When the authors compared the effect of taking a problem-oriented policing (POP) approach in hot spots (for example, in an area where there are high drug offences, police would intervene to attempt to address the conditions that led to the offending) to using more traditional policing techniques (for example, general deterrence or increased risk of arrest), they found that POP programmes were more effective.
When policing hot spots, taking a POP approach was also more likely to reduce crime in surrounding areas when compared to an increased use of traditional policing techniques.
Implementation – what can be said about implementing this initiative?
The review contained limited information about how hot spots policing was implemented and the specific activities undertaken as part of a hot spots policing strategy varied between studies. Examples of some of the specific activities undertaken included:
- directed patrols
- proactive arrests
- heightened levels of traffic enforcement
- number plate readers
- problem-oriented policing
The majority of the eligible hot spots policing studies seemed to implement the desired treatment successfully. However, a third of the studies (21 studies) did report some implementation issues that threatened the integrity and success of the projects. These included:
- disruption to the intervention due to staffing issues
- resistance from officers
- changes to computer systems and other technology failures
- lack of commitment to the problem-solving process
- lack of strict adherence to the target areas
- lack of support from other criminal justice partner agencies
The review focuses on issues associated with study implementation, as opposed to the implementation of the interventions themselves.
Economic considerations – how much might it cost?
The review did not include any formal economic analysis as only one of the 65 evaluations included had conducted any cost-benefit analysis.
This single study, based in England, found that police community support officers (PCSOs) patrolling for 21 more minutes was linked to 85 to 360 fewer days of imprisonment in each targeted hot spot compared to control areas. This imprisonment reduction was associated with a saving of £5.60 to £23 for every £1 spent on PCSO patrol.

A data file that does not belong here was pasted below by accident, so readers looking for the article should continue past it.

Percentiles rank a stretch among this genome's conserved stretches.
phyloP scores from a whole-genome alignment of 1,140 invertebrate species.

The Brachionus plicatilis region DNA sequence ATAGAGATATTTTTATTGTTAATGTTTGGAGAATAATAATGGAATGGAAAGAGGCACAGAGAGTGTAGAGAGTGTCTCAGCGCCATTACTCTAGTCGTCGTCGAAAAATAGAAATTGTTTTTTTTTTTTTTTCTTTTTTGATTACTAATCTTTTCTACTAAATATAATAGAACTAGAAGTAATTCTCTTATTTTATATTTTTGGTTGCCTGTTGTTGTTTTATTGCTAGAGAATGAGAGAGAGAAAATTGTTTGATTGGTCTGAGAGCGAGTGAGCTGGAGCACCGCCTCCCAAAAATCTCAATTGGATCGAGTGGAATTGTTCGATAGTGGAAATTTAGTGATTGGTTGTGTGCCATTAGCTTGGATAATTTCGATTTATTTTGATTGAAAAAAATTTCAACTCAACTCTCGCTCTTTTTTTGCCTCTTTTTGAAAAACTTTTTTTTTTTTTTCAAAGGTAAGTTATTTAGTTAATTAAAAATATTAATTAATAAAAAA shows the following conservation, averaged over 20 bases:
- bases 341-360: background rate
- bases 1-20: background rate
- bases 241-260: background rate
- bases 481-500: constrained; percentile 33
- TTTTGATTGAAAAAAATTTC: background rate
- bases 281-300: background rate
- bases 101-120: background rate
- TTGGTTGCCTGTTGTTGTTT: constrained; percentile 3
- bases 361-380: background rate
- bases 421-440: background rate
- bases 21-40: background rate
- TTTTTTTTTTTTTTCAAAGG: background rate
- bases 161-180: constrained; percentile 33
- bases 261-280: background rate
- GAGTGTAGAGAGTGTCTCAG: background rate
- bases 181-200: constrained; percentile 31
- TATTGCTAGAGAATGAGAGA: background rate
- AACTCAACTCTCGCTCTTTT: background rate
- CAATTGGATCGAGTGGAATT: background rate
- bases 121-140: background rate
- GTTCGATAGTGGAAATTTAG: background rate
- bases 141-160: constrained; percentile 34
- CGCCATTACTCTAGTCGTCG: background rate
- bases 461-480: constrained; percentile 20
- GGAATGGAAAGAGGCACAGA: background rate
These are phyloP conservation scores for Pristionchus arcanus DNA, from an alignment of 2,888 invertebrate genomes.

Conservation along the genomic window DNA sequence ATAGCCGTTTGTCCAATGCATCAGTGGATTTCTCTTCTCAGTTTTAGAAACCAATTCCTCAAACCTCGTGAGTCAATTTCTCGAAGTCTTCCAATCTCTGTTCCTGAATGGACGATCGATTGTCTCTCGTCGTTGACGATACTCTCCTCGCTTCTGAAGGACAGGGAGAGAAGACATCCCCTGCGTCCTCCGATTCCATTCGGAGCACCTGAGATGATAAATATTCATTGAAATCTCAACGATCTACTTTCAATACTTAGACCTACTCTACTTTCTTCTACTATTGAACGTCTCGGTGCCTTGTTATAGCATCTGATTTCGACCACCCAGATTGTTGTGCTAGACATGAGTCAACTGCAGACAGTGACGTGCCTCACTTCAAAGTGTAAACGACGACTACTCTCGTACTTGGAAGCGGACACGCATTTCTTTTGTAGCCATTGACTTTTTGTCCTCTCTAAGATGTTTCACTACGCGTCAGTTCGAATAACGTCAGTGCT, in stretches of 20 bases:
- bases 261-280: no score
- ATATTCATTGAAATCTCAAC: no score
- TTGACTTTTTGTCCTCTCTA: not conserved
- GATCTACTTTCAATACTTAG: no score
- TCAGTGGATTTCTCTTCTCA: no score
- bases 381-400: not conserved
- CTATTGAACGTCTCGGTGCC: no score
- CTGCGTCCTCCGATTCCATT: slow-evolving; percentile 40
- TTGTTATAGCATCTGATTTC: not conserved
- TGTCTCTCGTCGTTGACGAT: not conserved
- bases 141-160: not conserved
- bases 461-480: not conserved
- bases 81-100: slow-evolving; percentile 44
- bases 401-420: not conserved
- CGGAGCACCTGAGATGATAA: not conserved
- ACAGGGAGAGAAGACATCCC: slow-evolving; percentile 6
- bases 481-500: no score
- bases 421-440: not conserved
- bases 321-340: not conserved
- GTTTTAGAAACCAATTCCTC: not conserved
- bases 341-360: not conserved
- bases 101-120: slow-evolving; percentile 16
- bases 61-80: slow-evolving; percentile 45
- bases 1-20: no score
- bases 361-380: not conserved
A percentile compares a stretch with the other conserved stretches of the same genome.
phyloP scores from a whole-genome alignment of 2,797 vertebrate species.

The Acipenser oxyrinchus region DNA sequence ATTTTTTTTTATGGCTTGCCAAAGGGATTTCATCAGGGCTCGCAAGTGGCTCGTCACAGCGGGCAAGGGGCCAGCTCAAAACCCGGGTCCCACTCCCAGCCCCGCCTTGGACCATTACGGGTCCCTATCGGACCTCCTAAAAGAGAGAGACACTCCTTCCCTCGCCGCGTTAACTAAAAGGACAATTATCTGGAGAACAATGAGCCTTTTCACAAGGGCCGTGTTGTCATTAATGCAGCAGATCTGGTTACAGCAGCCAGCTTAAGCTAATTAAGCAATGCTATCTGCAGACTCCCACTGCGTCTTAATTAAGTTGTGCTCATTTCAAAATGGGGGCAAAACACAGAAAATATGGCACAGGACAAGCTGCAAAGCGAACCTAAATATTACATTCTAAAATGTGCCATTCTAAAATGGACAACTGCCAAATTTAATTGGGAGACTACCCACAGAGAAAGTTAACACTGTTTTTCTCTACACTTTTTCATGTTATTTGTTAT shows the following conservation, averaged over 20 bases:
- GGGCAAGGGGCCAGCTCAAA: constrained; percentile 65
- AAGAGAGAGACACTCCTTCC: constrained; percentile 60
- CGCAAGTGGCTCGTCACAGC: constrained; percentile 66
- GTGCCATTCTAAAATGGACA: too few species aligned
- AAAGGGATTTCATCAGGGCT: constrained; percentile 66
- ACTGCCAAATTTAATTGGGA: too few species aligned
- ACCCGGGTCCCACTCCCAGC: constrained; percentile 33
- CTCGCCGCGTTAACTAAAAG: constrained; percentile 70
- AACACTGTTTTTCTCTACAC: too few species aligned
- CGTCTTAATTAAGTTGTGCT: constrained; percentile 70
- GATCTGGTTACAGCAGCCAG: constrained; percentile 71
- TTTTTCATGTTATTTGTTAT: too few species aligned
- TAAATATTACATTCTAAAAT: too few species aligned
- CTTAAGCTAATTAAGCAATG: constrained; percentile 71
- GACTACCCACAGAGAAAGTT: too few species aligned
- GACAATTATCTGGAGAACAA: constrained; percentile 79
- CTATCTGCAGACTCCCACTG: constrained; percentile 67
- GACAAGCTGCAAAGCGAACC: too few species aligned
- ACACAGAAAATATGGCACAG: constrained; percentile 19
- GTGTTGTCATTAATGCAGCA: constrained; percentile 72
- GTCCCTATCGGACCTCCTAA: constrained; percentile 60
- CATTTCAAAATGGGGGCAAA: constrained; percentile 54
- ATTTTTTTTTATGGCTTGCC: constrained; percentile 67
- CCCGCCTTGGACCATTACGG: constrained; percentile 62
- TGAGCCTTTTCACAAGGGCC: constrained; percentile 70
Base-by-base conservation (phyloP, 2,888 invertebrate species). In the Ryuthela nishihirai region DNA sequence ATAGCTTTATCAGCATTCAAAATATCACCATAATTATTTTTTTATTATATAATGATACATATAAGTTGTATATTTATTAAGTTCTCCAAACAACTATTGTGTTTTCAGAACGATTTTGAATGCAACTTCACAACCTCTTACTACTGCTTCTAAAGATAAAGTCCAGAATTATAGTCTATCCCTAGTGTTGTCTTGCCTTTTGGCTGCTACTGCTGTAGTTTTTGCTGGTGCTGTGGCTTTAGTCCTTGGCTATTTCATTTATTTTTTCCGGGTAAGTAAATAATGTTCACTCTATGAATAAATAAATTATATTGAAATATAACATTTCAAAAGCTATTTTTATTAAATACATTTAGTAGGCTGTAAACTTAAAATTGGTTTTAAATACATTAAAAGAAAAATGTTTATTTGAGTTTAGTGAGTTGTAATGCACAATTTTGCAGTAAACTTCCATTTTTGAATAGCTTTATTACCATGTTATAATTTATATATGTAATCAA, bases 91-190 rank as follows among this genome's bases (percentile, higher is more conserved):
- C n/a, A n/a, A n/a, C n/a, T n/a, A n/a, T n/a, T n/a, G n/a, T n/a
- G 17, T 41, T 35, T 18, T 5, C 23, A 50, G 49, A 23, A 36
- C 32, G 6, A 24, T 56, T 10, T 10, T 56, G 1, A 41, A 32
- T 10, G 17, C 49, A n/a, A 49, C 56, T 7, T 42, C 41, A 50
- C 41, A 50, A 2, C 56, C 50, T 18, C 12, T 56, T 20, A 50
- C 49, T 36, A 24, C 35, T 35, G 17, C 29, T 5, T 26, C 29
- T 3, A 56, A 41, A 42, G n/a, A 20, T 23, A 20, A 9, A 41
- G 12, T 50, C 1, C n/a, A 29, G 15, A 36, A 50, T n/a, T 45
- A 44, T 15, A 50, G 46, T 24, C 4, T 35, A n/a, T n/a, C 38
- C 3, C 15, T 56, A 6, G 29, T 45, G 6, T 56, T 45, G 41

- Hot spots policing is a strategy of focusing policing resources on concentrated areas of crime. Consideration needs to be given to the types of activities that are applied, and these should vary depending on the nature of the problem within the hot spot. In order to replicate outcomes across crime hot spots both deterrence and crime opportunity reduction needs to be constant.
- Qualitative research on crime and disorder outcomes was not included in the systematic review. This may be included in future updates of the review.
- The majority of the studies (51 of 73) were conducted in the USA and only four in the UK so some caution should be exercised when considering the generalisability of the findings to the UK context.
- There was limited evidence on the impact of hot spots policing on police relations with communities. The seven studies that did examine this issue found little evidence that hot spots policing programs result in negative impacts on police relations.
Overall, the evidence suggests that hot spots policing has reduced crime.
Hot spots policing programmes that take a problem-oriented approach appear more effective than increased traditional policing (for example, increased patrols or enforcement).
The evidence suggested that hot spots policing was more effective for drug offences, disorder, property crime and violent crime.
Hot spots policing does not appear to displace crime into areas surrounding the target locations and can lead to a diffusion of benefits to the areas close to the hot spot.
Summary prepared by
This narrative was prepared by the College of Policing and was co-funded by the College of Policing and the Economic and Social Research Council (ESRC). ESRC grant title: 'University Consortium for Evidence-Based Crime Reduction'. Grant reference: ES/L007223/1.